Participate in our pop-up museum celebrating activism on Wednesday, February 21st from 12-4pm in the first floor lobby of Hornbake Library.
Bring your badgers, flyers, posters, pins, photos, audio and music, video and other material from social media, marches and cultural events for our temporary museum.
We want to preserve your stories of activism. Record your story at the event.
Be a part of campus history!
Contact Laura Cleary with questions
The University of Maryland’s Special Collections & University Archives houses a particularly interesting and highly utilized acquisition in the Baltimore News American collection. Acquired 30 years ago when the News American stopped its presses for the last time, the collection contains subject and biographical photos used in the Baltimore News American family of newspapers from 1904 through 1986. The fully processed section of the collection spans close to 1600 boxes and over 660 linear feet. And that doesn’t even consider the oversize materials and extensive unprocessed boxes which bring the total number of images to possibly over 1.5 million. The numbers are certainly impressive, but you cannot get a scope for how big the collection is until you see entire walls in our archive stacks solely dedicated to the photographs.
Making this collection more accessible is the work of many hands, including volunteers and student employees. The work often begins by pulling a number of photos, organized in folders, from one of our unprocessed boxes. We collect information from both the folders and the images including the subject, first and last name, number of photos, and relevant dates [when the photographs were taken, or when the images were published in the newspaper]. All the while, the photos are moved into better, safer acid-free folders and boxes and entered into a database of processed images. Also, given the number of people who have processed this gargantuan collection, we take the time to proofread each other’s data entry work.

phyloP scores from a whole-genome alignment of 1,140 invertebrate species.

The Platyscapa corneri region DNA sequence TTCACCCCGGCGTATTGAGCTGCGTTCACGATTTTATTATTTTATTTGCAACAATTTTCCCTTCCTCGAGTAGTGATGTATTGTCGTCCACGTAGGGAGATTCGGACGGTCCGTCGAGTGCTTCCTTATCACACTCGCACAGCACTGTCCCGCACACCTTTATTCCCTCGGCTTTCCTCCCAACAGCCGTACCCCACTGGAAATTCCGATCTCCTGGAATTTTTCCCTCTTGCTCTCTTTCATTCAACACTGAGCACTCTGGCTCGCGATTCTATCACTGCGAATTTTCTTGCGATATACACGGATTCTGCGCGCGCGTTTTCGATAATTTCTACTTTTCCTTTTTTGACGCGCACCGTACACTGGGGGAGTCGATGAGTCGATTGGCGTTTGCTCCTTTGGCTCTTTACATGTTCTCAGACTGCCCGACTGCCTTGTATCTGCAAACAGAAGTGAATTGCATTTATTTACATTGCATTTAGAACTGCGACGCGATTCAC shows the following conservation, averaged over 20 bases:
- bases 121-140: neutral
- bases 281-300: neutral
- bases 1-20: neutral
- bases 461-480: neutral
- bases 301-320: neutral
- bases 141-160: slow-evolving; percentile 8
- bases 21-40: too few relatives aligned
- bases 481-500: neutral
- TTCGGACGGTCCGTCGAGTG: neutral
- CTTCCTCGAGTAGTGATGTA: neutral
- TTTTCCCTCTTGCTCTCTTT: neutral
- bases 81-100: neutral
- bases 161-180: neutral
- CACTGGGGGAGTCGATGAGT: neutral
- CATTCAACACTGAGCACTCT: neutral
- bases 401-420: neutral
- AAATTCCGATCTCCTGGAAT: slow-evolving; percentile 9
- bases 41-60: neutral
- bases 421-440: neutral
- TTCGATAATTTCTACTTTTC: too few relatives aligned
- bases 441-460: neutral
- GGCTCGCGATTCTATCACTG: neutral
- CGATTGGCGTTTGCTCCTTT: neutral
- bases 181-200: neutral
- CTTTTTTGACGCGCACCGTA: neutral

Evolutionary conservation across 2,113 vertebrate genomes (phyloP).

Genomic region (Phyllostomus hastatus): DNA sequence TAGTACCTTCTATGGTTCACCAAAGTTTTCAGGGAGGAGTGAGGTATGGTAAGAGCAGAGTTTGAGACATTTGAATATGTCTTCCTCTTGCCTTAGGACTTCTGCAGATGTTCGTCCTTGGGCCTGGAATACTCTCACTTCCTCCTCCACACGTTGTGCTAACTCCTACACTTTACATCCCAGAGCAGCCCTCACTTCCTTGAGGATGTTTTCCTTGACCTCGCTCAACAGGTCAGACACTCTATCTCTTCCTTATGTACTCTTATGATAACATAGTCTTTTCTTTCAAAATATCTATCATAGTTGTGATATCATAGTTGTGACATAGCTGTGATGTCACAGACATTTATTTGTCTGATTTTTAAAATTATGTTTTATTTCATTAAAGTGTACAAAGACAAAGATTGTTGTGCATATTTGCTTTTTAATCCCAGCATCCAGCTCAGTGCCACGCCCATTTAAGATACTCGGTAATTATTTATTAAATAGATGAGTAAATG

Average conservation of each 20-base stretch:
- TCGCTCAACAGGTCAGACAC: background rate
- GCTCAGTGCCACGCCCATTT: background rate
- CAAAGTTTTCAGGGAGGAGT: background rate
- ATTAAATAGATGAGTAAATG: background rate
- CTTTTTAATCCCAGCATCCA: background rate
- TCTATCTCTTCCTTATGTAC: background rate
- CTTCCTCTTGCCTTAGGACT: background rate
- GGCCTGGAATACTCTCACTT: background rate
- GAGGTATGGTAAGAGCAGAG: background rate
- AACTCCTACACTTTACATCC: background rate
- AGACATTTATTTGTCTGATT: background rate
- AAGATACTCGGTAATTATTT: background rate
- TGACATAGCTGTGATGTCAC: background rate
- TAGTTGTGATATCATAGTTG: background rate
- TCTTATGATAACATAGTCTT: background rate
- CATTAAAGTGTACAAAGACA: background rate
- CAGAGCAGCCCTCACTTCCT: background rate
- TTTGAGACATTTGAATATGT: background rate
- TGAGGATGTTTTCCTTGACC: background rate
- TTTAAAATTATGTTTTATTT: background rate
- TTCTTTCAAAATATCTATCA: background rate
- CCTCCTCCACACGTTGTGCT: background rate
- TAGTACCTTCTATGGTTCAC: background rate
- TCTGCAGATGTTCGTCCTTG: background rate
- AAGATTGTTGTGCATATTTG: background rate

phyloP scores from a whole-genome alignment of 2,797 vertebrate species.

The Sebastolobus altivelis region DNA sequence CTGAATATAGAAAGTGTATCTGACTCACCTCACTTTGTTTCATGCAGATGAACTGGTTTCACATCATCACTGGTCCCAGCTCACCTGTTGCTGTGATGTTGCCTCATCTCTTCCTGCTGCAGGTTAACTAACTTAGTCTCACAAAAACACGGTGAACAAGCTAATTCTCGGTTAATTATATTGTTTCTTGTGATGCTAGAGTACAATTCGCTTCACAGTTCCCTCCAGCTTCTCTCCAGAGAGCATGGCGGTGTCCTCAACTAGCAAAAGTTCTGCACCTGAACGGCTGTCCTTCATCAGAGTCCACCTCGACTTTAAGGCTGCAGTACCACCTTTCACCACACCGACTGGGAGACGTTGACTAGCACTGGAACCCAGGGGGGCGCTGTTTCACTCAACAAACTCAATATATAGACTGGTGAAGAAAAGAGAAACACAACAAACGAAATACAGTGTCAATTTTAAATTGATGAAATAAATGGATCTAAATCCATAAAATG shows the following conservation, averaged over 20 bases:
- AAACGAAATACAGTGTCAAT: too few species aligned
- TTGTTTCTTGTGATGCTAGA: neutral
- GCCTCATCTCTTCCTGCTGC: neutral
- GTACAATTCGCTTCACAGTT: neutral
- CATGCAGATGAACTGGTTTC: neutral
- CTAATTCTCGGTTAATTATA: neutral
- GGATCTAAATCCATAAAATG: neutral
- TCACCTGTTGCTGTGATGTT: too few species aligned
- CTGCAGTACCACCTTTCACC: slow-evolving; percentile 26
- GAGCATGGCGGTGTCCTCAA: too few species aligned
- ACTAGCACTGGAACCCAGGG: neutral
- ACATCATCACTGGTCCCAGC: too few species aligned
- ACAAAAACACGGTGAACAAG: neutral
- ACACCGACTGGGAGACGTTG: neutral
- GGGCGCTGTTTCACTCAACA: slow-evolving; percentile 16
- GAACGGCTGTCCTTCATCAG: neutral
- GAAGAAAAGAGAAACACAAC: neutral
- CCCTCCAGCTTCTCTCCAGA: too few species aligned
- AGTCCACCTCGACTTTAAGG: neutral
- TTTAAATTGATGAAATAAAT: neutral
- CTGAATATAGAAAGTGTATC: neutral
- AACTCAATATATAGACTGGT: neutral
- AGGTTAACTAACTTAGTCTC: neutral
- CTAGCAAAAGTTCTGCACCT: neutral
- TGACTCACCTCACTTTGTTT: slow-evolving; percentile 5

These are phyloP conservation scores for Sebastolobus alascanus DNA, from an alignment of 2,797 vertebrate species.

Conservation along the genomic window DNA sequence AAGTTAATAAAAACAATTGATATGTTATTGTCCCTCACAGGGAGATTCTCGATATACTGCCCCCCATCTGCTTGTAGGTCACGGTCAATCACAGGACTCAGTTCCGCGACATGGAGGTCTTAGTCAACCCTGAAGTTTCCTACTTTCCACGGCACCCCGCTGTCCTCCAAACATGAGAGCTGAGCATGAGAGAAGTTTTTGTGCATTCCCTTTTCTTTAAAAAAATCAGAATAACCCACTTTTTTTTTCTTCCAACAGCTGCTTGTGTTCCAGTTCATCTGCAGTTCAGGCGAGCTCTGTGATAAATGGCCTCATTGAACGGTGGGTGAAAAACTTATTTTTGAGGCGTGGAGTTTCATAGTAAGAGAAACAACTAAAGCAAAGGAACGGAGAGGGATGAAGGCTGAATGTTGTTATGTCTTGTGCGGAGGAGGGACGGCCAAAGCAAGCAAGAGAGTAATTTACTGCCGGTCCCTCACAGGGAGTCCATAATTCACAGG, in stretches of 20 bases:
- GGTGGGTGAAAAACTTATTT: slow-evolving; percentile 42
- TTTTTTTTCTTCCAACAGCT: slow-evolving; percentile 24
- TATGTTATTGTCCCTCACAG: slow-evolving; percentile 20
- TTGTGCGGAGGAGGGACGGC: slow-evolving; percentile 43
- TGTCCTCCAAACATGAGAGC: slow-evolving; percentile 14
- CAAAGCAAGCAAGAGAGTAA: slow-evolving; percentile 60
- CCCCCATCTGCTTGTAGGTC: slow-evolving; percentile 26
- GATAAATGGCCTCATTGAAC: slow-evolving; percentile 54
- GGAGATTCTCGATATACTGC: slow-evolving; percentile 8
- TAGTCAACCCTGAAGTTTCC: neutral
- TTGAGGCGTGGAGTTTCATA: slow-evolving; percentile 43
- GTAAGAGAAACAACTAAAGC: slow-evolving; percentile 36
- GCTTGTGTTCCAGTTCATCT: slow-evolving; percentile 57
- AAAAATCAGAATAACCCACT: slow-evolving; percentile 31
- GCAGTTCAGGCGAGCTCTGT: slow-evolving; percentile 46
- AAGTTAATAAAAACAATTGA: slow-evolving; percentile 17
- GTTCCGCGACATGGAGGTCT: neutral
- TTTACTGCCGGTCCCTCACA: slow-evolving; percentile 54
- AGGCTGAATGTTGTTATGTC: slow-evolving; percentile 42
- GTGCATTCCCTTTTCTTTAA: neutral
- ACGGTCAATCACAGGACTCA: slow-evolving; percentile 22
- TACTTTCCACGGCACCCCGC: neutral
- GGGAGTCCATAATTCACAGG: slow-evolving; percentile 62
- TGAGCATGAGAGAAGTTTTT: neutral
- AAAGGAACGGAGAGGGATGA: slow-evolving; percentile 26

Last year, we began a major shifting project. The new shelves are ridiculously tall and very deep. Material can be “dense packed” meaning that there is a whole lot of stuff every shelf.
In January, library staff got a sneak peak and saw our books’ new home. The environment is highly controlled and the humidity and temperature are just right for keeping our material safe.
The best part of this is that we now have the capacity to collect and purchase even more material for you! This allows us to grow and adapt to better suit your, the researchers, needs.
Check out these photos from my visit.
AFL-CIO archive, 2014-001-RG98-003, item number MSS114
Just like Jimmy wrote to AF of L President Samuel Gompers in this 1909 postcard,we send you “best wishes for a pleasant time” this 4th of July!
Learn more about UMD’s labor collections, including the AFL-CIO archive. Have questions? Contact us by email or call 301-405-9212.
Has your class met with a librarian yet?
We are gearing up for a number of classes with students. We offer a variety of instructional opportunities, but our most common request is to provide students with an introduction to primary source research and the special collections available on campus. Use the resources below to refresh your memory or to learn about research with primary sources.
Research with primary sources
Special Collections and University Archives (find materials now)
ArchivesUM (archives and manuscripts on campus)
Digital Collections (digitized special collections materials)
Research using primary sources (tutorial)
Primary Source Analysis
Newspapers to research topics in 1975
Introduction to Using Primary Sources on Campus (presentation slides)
Contact us – email email@example.com or call 301-405-9212
This is one of a series of posts about how to analyze different types of primary sources.
Last week we talked about analyzing literature from the world wars. This week we’re also looking at published material – newspaper images depicting scenes from the Civil War.
During the Civil War, newspapers were a popular source of information about battles, events, and opinions on the war. Radio, television, and the internet were decades away from creation, and photography was still in its early years. Newspapers were dominated by illustrations and articles depicting scenes of the war, which was one of the only ways readers could stay informed about what was happening. Keep in mind national opinions on the war and how newspaper publishers, reporters, and illustrators may have interpreted the scenes they were illustrating and reporting on.
Below are several pages from 19th century American newspapers. Think about some of these questions as you look at each page: